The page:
Students count on advice from top city banker

Students count on advice from top city banker

30th April 2014


A VERY special guest proved to be on the money with his advice to students during his first ever school visit as the Governor of the Bank of England.

Canadian banker and one of the world’s leading monetary experts Mark Carney spent more than an hour with staff and Year 9, 10 and 11 pupils at Longfield School.

He spoke candidly about his personal life, economic views and offered students sound advice for the future.

“When I was at a school like this in Canada I was drilled in the basics, such as maths and science, and my teachers told me I could achieve anything I wanted to,” said Mr Carney, the 120th Governor and first ever foreigner to head the financial institution.

“I liked economics and got into Harvard University before getting a job with an investment bank in London. I learned two things; try to become an expert in something – I chose credit risk – and work in a team. There are very few successful individuals; you need to draw on the skills and perspectives of others.”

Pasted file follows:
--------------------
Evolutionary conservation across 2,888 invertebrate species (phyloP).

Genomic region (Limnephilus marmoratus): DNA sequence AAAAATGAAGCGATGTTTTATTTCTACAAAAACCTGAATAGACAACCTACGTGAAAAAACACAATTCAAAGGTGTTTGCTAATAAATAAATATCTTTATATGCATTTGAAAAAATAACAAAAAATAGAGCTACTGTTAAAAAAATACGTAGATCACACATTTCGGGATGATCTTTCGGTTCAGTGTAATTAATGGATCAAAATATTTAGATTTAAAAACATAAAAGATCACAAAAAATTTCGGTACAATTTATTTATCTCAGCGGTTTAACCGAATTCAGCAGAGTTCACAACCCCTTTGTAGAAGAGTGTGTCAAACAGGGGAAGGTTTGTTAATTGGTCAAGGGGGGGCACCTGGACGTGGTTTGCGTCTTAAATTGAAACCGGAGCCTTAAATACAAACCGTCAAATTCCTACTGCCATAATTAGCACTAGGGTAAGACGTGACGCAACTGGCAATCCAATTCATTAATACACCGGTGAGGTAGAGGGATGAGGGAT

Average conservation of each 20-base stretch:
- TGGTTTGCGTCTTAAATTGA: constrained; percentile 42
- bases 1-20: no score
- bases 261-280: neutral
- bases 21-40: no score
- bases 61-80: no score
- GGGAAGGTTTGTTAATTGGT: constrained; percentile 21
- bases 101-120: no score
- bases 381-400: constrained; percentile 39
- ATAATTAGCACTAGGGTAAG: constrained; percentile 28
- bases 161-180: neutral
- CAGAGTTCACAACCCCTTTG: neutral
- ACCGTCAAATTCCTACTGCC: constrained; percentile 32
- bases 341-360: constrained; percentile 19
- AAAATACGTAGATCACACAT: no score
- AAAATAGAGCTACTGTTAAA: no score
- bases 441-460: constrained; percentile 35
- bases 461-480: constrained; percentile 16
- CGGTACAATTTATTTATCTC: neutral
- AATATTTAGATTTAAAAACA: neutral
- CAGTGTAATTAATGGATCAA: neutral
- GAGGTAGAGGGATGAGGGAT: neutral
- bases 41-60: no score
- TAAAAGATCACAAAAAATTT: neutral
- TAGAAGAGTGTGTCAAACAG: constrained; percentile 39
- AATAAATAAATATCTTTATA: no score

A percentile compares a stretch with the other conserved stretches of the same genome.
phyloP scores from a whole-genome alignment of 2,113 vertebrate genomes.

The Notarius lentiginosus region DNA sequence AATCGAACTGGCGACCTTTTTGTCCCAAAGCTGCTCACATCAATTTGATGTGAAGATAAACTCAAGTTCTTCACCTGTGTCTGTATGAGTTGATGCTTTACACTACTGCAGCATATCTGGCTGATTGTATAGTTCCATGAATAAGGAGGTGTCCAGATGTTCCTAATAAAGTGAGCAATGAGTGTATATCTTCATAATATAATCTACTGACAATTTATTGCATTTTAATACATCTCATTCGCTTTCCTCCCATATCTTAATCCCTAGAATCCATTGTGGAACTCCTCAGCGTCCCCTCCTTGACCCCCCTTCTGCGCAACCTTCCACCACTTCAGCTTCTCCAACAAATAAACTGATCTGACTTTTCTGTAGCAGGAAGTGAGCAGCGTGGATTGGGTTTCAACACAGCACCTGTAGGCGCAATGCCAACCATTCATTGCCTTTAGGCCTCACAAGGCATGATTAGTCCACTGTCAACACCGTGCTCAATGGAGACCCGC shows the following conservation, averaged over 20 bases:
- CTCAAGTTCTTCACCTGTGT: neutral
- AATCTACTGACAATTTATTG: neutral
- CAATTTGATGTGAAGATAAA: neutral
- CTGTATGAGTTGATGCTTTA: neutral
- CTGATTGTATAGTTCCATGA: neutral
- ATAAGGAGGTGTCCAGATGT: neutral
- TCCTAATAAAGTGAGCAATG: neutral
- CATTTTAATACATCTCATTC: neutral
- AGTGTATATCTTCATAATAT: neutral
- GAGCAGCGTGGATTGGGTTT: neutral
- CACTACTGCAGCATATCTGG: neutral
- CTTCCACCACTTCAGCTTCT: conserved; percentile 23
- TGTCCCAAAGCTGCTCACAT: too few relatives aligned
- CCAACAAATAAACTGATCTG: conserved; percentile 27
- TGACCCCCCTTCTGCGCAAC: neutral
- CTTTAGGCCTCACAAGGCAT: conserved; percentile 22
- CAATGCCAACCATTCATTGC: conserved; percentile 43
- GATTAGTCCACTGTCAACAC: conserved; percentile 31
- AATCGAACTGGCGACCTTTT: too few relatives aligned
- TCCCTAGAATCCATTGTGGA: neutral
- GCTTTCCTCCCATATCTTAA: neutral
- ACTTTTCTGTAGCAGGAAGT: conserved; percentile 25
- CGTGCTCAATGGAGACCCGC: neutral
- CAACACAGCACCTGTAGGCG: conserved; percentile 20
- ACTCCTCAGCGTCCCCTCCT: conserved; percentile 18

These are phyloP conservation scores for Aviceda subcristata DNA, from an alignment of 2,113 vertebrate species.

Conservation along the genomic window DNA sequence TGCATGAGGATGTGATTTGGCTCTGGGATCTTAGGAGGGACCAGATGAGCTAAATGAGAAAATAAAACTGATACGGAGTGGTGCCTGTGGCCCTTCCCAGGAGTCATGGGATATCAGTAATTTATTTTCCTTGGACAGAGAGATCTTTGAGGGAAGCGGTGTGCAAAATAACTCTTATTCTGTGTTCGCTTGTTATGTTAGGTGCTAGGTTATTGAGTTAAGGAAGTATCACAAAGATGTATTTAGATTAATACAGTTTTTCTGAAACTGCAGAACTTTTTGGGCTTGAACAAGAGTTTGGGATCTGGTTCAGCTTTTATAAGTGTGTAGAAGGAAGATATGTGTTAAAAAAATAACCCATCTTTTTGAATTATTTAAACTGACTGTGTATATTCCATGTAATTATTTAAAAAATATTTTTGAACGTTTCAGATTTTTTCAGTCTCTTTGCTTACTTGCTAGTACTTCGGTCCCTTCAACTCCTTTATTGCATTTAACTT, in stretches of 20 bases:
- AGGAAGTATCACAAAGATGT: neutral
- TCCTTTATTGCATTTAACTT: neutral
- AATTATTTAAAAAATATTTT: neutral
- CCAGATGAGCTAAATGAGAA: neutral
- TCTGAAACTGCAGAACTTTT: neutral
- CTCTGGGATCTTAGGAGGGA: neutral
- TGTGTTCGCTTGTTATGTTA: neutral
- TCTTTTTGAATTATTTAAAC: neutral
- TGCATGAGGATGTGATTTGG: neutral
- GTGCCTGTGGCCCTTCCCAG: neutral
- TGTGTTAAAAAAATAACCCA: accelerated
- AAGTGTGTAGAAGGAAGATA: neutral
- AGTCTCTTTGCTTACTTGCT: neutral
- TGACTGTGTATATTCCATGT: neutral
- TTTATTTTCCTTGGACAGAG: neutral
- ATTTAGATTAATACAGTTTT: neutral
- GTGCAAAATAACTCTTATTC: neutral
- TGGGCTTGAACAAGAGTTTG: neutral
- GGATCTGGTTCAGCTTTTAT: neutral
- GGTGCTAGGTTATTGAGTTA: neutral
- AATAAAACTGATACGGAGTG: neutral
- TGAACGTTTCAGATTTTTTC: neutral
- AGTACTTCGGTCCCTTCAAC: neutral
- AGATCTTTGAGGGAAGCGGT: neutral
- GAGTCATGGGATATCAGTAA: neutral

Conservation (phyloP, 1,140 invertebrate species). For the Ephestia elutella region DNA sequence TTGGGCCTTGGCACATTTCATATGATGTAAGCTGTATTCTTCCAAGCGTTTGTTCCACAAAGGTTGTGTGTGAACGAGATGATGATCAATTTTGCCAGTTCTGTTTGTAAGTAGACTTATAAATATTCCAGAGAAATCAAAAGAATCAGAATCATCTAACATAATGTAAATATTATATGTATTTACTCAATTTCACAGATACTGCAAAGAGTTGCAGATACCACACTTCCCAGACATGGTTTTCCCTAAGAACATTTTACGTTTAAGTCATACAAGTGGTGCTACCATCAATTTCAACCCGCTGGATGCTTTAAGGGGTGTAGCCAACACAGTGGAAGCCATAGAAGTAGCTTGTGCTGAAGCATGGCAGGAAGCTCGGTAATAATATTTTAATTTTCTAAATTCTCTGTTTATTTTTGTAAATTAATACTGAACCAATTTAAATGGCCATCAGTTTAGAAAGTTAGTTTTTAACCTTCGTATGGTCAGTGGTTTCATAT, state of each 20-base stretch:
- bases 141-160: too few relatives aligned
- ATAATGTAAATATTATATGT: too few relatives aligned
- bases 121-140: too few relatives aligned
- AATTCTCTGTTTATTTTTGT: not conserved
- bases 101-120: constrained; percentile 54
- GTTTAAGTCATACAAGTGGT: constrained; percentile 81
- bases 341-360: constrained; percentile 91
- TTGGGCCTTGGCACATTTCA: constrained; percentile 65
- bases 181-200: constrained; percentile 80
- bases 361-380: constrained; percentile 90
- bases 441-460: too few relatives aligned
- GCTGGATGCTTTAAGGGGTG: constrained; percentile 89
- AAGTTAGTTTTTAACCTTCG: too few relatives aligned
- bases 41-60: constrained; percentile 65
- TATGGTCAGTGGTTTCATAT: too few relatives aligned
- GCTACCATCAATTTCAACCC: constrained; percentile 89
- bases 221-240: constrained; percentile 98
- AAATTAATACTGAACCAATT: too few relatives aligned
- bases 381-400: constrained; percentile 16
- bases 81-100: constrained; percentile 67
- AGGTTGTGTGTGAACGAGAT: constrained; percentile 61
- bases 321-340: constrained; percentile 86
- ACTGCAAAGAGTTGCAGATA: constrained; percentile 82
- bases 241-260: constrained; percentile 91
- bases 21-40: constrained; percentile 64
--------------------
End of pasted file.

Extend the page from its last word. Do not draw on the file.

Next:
He urged students to find a career that they felt passionate about. “If you do that good things happen,” he said. “People who pursue a career for the money or because they feel they should tend to be unhappy and burn out. If you are passionate about something it is so much easier to stick with it.”

Mr Carney had high praise for the British economy and the North-East, which was the only region in the country to export more than it imported. The Bank of England was leading the way in stabilizing the global markets, he said.

The Governor then answered a series of students’ questions, ranging from Europe, bank notes and interest rates to what sort of car he drove, what he planned to do after he finished in banking and what he did in his spare time.

He also talked about the positive impact of immigration in filling skills shortages, his family and his favourite football team, Everton.

“I have really enjoyed visiting Longfield and the students asked some fantastic
questions,” he said.

Student Andrew Lambert, 16, said: “Mr Carney seemed a really nice person and it was fascinating to hear how he balances his busy and important job with his family life.”

Head teacher Susan Johnson said: “It is still hard to believe that we were the first school in the country to enjoy a visit by Mr Carney.

“It was an immense privilege having him in school and I know he was a true inspiration to students and staff.”

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